By Matthew Reagan
In a recent conversation with the Boulevard Sentinel, Jimmy Gomez, NELA’s Congressmember, described his experiences during the attack on the United States Capitol on Jan. 6 — and his hope for the future.
For Gomez, the way forward starts with accountability. A week after the attack, with scenes of the siege vivid in his memory, he joined a bipartisan House majority in voting to impeach President Donald Trump for inciting the insurrection.
That same week, he signed on as one of 47 original co-sponsors to a resolution by Rep. Cori Bush (D-Mo) calling for an investigation by the Ethics committee into whether House members who sought to overturn the election should be expelled over their role in fomenting the attack. The resolution, which now has 54 co-sponsors, cites the Fourteenth Amendment barring anyone who has engaged in disloyalty or sedition against the U.S. from serving in the House of Representatives.
Gomez told the Sentinel that on the day of the riot, he was watching the proceedings on the House floor from the gallery as sounds of footsteps and shouting began to reach the chamber. He watched as Rep. Steve Scalise (R-La), who had just finished a speech challenging the election results, was whisked away by security. “I was really annoyed by that,” said Gomez, referring to the swift evacuation of a Member who echoed the attackers’ baseless voter-fraud claims, while lawmakers in the gallery who were there to uphold the election had, for the time being, no escape.
As the sounds of the mob grew louder, the chamber locked down. Gomez heard police orders to hit the ground and what he believed were flashbangs or gunshots just outside. While on the ground, lawmakers searched under their seats for gas masks and struggled to tear them from their packaging. Amid the chaos, Gomez said he ripped open the packaging for Rep. Susan Wild, (D-Pa) who was seen in a viral photo being assisted by Rep. Jason Crow (D-Co) with Gomez partially visible behind Crow. Clutching a gas mask in one hand and his phone in the other, Gomez texted his wife saying he was trying to get out of the Capitol. “I didn’t want to say, you know, ‘I’m on the ground and we’re trapped,’ to worry her,” Gomez said.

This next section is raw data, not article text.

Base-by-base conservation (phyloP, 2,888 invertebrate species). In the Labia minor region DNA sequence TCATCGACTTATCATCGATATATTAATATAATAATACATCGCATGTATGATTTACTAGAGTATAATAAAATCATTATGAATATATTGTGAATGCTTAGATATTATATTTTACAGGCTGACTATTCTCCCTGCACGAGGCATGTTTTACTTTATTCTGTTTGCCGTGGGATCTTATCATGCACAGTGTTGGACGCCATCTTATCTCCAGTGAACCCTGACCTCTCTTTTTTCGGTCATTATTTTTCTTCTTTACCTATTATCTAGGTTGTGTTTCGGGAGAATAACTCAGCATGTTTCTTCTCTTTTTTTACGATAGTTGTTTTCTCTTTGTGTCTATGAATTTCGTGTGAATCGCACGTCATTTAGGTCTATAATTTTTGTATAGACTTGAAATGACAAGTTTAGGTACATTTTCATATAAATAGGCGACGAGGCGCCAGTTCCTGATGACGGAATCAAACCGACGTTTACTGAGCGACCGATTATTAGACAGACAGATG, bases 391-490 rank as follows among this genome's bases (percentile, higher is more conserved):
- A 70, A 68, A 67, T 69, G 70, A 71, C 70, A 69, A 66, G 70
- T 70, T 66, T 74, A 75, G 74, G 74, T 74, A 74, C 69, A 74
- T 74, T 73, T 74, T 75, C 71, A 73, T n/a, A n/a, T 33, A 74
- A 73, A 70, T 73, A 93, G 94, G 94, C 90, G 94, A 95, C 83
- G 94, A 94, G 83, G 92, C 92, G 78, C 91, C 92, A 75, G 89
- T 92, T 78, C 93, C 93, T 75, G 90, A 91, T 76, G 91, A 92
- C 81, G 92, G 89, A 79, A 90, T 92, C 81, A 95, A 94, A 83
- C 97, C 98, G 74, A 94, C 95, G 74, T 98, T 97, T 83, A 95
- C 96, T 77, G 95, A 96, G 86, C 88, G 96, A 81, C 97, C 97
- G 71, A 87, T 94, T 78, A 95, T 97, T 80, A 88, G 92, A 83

Disorder growing by the minute, Gomez recalls the police moving the chamber’s wooden furniture to barricade the doors. Mentally, Gomez began to prepare for the event that rioters could breach the chamber. “I was just watching and I thought to myself, ‘If they’re coming in, I don’t want to look like a member of Congress.’ I took off my jacket because I had a lapel pin and made it into a ball. I took off my tie and put it in my pocket,” Gomez said.
Minutes later, the police instructed lawmakers to run out the far door of the chamber, said Gomez. He remembers running through discarded gas-mask packaging and helping others contend with several railings they had to navigate on the way to the secure location.
Once in the secure room, another threat emerged as some Republican representatives refused to wear face masks, said Gomez. (Since Jan. 6, four Democratic representatives who have tested positive for COVID-19 have said they believed they were exposed during the attack on the Capitol.)
In Gomez’s view, change for the better will require “Democrats and Republicans of good conscience [to] put their country before party or political ambitions.” He is hopeful, he said, that an attack of this nature will be a catalyst for that change but realizes that even now, there’s resistance to working across the aisle. “Republicans like the new QAnon supporters, like Marjorie Taylor Greene [R-Ga], we’re never going to get them,” he said. “So we have a lot of work to do.”
Matthew Reagan, a senior at Occidental College, is a founding member of the NELA Neighborhood Reporting Partnership, a collaboration between the Boulevard Sentinel and The Occidental campus newspaper.